Image via scottkillen
All of that fun relaxing and entertaining outside on your deck doesn’t come without its dangers. Going up and down deck stairs can often be a treacherous activity. Even when perfectly dry, those stairs can be slippery. And if they get wet in the rain – watch out! So what’s an outdoor-loving, deck-having homeowner to do? Well that was Home Depot Community member Canyongirl’s very question to The Home Depot Forums. Read on … you may be surprised by the quick and easy fix offered up by Forum associate Designingwoman.
Canyongirl: What do you suggest I put on my deck stairs to give my old dogs more traction as they go up and down?
Designingwoman: Hello canyongirl! I have used 3M Step and Ladder Tread Tape that is available in our paint department to add traction to my stair steps. It is a black tape rated for indoor and outdoor use – and it resists UV rays and sunlight. I have used the product and know that it is long lasting under heavy traffic – the tape really sticks!
Tread tape is a simple way to prevent dangerous slip and falls.
Be sure to apply as recommended (between 50-70oF) on a painted wood or concrete surface. You can cut the tape to size with regular scissors to fit the stairs. The surface gives traction as needed but should not harm the dogs’ paws. (PS – it works great for humans too!)
Best wishes and please keep us posted on your progress.
That’s pretty easy, right? This simple solution to a very serious issue can also be applied to other areas of your home in the form of stair tread runners and non-slip mats and treads. And of course you can contact Designingwoman, or any of our other expert associates, for all of your questions about other tricky DIY issues.
Want more advice from our experts? Join the conversation. Visit the Forums for DIY tips and tricks from our store associates. From the Forums Friday is our weekly column highlighting expert advice.
Here’s a DIY container herb garden project that will set you up with a fairly low maintenance little garden that should come back each spring, and last for years to come. Plus, it will use less water than other herb gardens, which is great for water conservation.
The key is using drought tolerant perennials.
In the window box shown above, I used lavender, rosemary and sage (from left to right); these three herbs always play nice together because they all like well-drained soil and full sun.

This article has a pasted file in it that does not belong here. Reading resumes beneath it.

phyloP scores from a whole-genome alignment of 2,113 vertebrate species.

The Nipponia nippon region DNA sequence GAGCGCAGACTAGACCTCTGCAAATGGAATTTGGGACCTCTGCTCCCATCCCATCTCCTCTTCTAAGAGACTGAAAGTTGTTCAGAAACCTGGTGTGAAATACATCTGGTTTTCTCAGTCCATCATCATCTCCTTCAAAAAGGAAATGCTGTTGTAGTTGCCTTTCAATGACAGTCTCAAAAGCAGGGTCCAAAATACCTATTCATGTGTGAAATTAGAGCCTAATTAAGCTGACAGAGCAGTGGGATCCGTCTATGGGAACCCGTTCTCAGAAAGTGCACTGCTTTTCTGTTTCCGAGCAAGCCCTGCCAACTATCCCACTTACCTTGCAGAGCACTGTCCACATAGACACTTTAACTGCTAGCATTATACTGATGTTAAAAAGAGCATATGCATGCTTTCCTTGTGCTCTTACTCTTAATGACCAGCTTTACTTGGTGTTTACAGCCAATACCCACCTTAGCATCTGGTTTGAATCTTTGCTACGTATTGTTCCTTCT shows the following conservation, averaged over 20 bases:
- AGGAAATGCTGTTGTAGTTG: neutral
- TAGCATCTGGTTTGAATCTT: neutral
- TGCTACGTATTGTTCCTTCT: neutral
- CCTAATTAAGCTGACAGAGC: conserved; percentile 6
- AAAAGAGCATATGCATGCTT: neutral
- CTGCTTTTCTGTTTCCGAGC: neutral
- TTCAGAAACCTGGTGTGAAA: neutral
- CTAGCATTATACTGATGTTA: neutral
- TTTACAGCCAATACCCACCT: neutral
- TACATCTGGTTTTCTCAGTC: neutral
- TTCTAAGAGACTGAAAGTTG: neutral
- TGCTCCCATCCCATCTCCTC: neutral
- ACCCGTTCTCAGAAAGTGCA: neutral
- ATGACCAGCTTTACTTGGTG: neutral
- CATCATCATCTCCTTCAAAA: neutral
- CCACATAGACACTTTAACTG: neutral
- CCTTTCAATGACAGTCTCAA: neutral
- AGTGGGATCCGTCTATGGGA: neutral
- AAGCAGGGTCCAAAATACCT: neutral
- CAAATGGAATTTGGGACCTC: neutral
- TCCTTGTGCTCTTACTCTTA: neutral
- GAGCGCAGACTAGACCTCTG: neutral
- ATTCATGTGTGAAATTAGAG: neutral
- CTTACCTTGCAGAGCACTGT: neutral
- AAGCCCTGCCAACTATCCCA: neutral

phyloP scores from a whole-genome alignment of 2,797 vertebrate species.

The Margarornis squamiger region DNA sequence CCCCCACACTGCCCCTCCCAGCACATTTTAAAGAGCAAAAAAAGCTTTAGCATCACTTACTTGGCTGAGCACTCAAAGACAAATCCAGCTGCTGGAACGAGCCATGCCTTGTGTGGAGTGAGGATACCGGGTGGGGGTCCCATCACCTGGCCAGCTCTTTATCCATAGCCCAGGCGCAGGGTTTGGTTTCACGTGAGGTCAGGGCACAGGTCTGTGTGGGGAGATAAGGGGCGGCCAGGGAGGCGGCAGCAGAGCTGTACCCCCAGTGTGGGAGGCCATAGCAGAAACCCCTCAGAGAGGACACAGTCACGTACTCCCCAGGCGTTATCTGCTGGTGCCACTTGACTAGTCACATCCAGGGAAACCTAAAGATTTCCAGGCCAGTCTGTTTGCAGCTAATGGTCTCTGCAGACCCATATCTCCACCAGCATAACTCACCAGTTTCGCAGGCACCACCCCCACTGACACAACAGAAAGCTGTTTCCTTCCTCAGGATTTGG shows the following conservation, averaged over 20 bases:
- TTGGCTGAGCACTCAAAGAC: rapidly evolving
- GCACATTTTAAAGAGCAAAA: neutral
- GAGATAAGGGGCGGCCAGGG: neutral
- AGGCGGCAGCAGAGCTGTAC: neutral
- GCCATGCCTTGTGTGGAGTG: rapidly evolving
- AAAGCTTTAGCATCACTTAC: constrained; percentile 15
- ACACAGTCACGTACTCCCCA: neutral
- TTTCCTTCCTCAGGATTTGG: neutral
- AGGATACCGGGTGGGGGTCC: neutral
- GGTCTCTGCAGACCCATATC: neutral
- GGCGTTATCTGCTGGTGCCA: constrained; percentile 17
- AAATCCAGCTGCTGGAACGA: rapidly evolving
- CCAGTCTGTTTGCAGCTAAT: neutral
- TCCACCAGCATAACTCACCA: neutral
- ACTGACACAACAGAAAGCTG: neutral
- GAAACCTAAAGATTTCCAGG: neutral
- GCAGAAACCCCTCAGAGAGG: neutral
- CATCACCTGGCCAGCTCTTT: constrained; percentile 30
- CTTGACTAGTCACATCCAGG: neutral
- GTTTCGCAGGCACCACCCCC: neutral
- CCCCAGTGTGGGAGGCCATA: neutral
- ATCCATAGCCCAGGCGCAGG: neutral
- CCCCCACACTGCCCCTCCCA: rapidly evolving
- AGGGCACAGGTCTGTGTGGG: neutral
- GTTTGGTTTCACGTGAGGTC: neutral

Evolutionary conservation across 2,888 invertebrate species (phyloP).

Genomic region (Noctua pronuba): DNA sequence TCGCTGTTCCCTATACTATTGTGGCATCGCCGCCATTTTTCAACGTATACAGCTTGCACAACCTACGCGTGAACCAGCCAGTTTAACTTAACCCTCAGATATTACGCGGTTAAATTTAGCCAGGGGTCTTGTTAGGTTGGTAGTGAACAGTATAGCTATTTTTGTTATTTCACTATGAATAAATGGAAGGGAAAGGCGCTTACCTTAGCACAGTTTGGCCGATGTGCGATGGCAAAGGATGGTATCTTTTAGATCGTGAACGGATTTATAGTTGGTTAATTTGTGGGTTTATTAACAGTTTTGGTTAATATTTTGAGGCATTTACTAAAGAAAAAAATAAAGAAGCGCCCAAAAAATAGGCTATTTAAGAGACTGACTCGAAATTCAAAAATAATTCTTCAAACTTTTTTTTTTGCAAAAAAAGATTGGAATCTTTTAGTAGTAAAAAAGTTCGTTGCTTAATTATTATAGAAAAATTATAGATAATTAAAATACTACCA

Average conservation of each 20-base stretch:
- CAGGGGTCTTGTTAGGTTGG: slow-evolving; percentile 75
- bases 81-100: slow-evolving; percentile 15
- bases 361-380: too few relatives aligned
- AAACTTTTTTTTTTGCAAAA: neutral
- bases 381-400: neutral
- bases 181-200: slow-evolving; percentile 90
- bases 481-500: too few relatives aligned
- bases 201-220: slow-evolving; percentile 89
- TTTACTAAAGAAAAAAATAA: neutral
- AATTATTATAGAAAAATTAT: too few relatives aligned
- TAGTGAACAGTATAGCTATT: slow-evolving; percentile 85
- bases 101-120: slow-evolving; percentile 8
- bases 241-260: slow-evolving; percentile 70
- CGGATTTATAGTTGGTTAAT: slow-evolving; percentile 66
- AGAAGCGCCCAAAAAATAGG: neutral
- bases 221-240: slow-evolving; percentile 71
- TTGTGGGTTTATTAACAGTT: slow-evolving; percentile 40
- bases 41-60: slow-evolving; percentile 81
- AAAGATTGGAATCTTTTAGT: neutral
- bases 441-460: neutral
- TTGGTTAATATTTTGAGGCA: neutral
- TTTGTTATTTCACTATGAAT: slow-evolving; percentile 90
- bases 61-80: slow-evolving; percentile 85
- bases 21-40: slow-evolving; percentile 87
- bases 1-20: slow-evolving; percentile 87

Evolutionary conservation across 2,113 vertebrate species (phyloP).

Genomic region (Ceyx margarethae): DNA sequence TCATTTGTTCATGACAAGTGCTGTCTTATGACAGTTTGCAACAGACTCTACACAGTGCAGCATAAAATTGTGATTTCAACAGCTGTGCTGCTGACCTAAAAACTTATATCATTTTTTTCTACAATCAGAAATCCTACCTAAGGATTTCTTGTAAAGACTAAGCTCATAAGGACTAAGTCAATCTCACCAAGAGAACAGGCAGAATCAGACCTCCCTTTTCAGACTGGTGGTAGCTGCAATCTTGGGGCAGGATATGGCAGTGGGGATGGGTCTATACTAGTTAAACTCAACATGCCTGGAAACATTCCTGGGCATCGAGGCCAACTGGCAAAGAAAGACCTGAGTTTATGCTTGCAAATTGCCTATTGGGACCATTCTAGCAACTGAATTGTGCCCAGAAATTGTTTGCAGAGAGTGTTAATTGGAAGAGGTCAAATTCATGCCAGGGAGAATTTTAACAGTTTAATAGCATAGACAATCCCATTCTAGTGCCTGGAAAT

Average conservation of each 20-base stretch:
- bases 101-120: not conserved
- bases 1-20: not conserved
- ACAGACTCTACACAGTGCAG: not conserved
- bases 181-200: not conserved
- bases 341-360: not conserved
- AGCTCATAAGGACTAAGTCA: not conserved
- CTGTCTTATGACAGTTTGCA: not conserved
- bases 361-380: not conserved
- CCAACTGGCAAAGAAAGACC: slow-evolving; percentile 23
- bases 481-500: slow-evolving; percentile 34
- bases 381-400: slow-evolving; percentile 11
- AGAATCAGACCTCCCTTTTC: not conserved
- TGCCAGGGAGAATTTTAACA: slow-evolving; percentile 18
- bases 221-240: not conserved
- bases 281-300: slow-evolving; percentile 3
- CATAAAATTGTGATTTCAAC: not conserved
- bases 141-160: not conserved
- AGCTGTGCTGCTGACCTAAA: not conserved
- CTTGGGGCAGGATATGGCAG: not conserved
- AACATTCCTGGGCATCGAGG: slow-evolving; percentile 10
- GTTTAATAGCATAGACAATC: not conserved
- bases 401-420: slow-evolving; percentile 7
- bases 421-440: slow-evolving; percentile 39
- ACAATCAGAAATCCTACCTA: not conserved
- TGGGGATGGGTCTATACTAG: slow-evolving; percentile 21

To get started, you’ll need:
1 window box with a coco liner
1 lavender plant
1 rosemary plant
2 small sage plants (or 1 large sage plant)
Shake ‘n Feed (optional)
The Apron Blog is thrilled to introduce a new series, Style Challenge, featuring some of our favorite bloggers from around the web. We challenge our guest bloggers to surprise us with their ideas for creating a stylish and functional space using a single Home Depot product as a starting point.
To kick off spring, Katie Anderson of Modern Eve shares her ideas for preparing a gorgeous outdoor table setting using the Thomasville Palmetto Estates 7-Piece Patio Dining Set as her foundation.
Longer days and rising temperatures remind me to get outside and enjoy my patio. I love dining alfresco, whether for a Saturday brunch, a quick weeknight dinner, or Friday night steaks on the grill. When we landscaped our backyard a couple of years ago, it was important for me to plan a space for outdoor entertaining, including a well-defined dining space. We poured large concrete pavers (which will soon be filled in with green moss) and have been looking for the perfect dining set to complete our space. We were very excited to receive our new patio table and chairs, the Thomasville Palmetto Estates 7-Piece Patio Dining Set, from The Home Depot. It’s modern and neutral, which allows me to dress it up depending on the occasion.
Today I’m sharing an outdoor brunch table setting idea, inspired by my favorite colors of the season, coral and mint. The color palette is refreshing, like a cold glass of lemonade, but also warm and inviting. I started with a mint colored pitcher and bread basket, which I already had, along with a glass pitcher and summer drink glasses. I paired these with some coral placemats and accent plates. My talented friend Angie from Posh Floral put together three gorgeous floral arrangements which included peonies, pincushions, and succulents. I have to say, I love how it turned out.
Detail of a rock garden, via I Can Stop Tomorrow
Not all soil is ideal for all types of gardening. Trying to make a stubborn patch something it isn’t can be an exercise in frustration. If sections of your yard or garden aren’t living up to expectation, converting them into rock gardens may be just the solution you’ve been seeking. By planting with drainage in mind, you can transform the frustration of loose soil into gratification.